What To Know Before Buying CK Hutchison Holdings Limited (HKG:1) For Its Dividend

Simply Wall St

Is CK Hutchison Holdings Limited (HKG:1) a good dividend stock? How can we tell? Dividend paying companies with growing earnings can be highly rewarding in the long term. On the other hand, investors have been known to buy a stock because of its yield, and then lose money if the company's dividend doesn't live up to expectations.

A high yield and a long history of paying dividends is an appealing combination for CK Hutchison Holdings. It would not be a surprise to discover that many investors buy it for the dividends. Some simple analysis can offer a lot of insights when buying a company for its dividend, and we'll go through this below.

Click the interactive chart for our full dividend analysis

SEHK:1 Historical Dividend Yield, January 26th 2020

Payout ratios

Companies (usually) pay dividends out of their earnings. If a company is paying more than it earns, the dividend might have to be cut. So we need to form a view on if a company's dividend is sustainable, relative to its net profit after tax. CK Hutchison Holdings paid out 31% of its profit as dividends, over the trailing twelve month period. This is a middling range that strikes a nice balance between paying dividends to shareholders, and retaining enough earnings to invest in future growth. Besides, if reinvestment opportunities dry up, the company has room to increase the dividend.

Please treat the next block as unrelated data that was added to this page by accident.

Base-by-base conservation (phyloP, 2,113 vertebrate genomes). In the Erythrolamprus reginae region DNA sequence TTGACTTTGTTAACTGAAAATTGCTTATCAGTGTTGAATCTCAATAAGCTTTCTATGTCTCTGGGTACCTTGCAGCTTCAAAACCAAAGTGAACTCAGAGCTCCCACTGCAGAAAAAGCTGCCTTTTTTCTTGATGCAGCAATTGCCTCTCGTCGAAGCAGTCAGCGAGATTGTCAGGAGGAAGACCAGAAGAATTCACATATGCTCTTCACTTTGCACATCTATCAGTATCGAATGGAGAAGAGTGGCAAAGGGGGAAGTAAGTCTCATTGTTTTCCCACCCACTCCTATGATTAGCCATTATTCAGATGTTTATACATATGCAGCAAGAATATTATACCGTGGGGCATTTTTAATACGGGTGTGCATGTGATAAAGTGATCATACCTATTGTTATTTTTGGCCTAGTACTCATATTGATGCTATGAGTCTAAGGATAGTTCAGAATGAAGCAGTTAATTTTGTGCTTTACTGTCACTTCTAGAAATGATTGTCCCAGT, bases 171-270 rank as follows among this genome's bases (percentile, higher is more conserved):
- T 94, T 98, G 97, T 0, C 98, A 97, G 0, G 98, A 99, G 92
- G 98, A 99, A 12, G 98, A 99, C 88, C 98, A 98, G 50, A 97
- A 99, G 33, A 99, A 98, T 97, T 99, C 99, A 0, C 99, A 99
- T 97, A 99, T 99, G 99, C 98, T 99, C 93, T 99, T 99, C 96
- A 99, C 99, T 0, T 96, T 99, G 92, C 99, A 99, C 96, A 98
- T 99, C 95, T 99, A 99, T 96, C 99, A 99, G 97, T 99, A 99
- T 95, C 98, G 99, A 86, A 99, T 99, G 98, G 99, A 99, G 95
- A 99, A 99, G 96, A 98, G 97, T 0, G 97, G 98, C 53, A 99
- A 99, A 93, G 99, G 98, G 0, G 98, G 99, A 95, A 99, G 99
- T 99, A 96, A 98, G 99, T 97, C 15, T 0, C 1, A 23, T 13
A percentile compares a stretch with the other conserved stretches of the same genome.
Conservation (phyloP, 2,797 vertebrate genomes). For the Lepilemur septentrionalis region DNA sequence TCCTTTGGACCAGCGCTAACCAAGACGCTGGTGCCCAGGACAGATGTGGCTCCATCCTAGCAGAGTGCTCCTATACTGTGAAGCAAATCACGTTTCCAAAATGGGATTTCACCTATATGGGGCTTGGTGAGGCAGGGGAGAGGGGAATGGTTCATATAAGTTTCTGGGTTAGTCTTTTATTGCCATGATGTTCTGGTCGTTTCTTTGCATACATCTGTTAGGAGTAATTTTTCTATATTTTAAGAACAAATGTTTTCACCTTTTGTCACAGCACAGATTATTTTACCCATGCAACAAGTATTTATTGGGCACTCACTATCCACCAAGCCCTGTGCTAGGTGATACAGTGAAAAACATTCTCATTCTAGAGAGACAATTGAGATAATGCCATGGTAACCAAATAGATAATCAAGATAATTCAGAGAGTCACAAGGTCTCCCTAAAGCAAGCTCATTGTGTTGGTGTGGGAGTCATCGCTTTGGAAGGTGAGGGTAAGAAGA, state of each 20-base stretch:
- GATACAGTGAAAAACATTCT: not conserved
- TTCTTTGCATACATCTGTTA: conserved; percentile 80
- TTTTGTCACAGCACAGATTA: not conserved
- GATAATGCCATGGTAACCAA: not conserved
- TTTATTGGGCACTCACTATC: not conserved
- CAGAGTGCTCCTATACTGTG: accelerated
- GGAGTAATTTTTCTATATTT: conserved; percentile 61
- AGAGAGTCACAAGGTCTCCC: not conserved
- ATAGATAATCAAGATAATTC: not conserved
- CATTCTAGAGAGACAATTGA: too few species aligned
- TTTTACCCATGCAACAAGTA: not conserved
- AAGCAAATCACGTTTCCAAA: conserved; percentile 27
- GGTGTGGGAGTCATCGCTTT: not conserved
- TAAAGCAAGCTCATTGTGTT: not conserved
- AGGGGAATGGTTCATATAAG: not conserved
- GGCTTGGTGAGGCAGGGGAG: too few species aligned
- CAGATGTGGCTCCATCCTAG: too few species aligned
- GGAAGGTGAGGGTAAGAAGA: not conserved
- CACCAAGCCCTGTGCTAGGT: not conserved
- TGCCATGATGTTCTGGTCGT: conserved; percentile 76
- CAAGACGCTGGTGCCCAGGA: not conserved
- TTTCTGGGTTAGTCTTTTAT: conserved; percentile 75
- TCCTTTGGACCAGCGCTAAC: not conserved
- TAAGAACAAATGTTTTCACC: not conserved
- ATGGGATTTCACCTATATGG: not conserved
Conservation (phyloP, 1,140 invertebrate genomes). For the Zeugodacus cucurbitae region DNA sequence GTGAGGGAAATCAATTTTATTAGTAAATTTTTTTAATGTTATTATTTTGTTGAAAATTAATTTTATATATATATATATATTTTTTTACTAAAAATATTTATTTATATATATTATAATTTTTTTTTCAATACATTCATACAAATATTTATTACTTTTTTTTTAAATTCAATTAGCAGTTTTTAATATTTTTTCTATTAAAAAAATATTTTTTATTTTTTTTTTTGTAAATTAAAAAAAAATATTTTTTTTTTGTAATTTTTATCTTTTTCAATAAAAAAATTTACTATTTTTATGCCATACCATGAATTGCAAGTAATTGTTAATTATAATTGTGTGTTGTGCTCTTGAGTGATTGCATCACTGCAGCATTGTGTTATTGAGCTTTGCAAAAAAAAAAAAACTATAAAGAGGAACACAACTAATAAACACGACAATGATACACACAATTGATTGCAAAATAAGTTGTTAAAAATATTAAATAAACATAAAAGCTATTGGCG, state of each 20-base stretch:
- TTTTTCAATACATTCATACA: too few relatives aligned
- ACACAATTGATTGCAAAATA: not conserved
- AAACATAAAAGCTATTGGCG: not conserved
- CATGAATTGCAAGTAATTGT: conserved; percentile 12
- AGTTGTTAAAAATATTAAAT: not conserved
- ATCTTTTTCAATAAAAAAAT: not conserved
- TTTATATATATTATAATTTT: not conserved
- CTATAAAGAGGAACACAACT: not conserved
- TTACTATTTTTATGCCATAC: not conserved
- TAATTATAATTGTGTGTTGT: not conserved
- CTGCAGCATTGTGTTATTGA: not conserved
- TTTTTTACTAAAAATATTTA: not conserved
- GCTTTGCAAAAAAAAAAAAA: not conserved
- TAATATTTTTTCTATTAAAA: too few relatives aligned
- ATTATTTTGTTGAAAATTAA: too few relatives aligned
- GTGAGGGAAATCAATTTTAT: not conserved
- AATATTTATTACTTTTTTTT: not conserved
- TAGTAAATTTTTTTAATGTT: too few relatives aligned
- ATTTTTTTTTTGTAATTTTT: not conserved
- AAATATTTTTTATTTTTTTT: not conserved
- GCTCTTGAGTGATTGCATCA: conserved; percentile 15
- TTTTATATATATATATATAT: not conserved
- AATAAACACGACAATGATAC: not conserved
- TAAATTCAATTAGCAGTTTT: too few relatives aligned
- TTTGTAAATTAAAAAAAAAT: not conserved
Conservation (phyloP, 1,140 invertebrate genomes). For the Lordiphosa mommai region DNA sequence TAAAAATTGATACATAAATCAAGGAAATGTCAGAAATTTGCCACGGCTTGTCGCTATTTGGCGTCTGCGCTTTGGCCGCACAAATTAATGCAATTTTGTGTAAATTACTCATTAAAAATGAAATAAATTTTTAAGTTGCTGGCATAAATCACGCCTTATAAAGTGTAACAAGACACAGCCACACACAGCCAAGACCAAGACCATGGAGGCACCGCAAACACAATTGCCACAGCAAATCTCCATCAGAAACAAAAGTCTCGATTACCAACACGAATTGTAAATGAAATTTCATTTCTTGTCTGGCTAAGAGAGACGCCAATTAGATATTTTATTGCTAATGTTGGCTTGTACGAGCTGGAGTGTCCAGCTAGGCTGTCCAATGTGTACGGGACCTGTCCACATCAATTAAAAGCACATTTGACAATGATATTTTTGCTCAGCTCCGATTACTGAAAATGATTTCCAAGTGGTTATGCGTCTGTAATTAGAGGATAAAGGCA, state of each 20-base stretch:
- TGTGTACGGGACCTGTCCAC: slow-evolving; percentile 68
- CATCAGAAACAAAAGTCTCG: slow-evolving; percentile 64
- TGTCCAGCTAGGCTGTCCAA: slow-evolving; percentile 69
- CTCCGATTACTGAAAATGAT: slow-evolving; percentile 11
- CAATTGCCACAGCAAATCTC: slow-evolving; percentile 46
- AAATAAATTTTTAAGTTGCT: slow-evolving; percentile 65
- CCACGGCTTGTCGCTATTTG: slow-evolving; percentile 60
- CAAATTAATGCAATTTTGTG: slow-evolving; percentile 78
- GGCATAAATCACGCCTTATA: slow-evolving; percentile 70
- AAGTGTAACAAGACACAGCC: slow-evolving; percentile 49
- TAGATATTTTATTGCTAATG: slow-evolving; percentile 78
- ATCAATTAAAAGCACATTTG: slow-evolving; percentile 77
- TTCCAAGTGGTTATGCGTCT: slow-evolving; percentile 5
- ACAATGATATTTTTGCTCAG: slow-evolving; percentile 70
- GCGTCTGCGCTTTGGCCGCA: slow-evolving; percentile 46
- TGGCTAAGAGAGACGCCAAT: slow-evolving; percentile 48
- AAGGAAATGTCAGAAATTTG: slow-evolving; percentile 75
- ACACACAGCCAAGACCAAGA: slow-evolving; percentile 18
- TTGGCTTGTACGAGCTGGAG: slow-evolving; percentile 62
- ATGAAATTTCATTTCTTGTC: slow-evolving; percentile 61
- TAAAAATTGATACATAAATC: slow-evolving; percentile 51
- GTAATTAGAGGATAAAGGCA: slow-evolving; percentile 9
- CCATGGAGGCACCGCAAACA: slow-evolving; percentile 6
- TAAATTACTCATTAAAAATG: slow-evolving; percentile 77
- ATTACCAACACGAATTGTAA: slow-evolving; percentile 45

We also measure dividends paid against a company's levered free cash flow, to see if enough cash was generated to cover the dividend. CK Hutchison Holdings paid out 55% of its free cash flow last year, which is acceptable, but is starting to limit the amount of earnings that can be reinvested into the business. It's positive to see that CK Hutchison Holdings's dividend is covered by both profits and cash flow, since this is generally a sign that the dividend is sustainable, and a lower payout ratio usually suggests a greater margin of safety before the dividend gets cut.

Is CK Hutchison Holdings's Balance Sheet Risky?

As CK Hutchison Holdings has a meaningful amount of debt, we need to check its balance sheet to see if the company might have debt risks. A rough way to check this is with these two simple ratios: a) net debt divided by EBITDA (earnings before interest, tax, depreciation and amortisation), and b) net interest cover. Net debt to EBITDA measures total debt load relative to company earnings (lower = less debt), while net interest cover measures the ability to pay interest on the debt (higher = greater ability to pay interest costs). CK Hutchison Holdings is carrying net debt of 3.10 times its EBITDA, which is getting towards the upper limit of our comfort range on a dividend stock that the investor hopes will endure a wide range of economic circumstances.

Net interest cover can be calculated by dividing earnings before interest and tax (EBIT) by the company's net interest expense. Interest cover of 3.99 times its interest expense is starting to become a concern for CK Hutchison Holdings, and be aware that lenders may place additional restrictions on the company as well.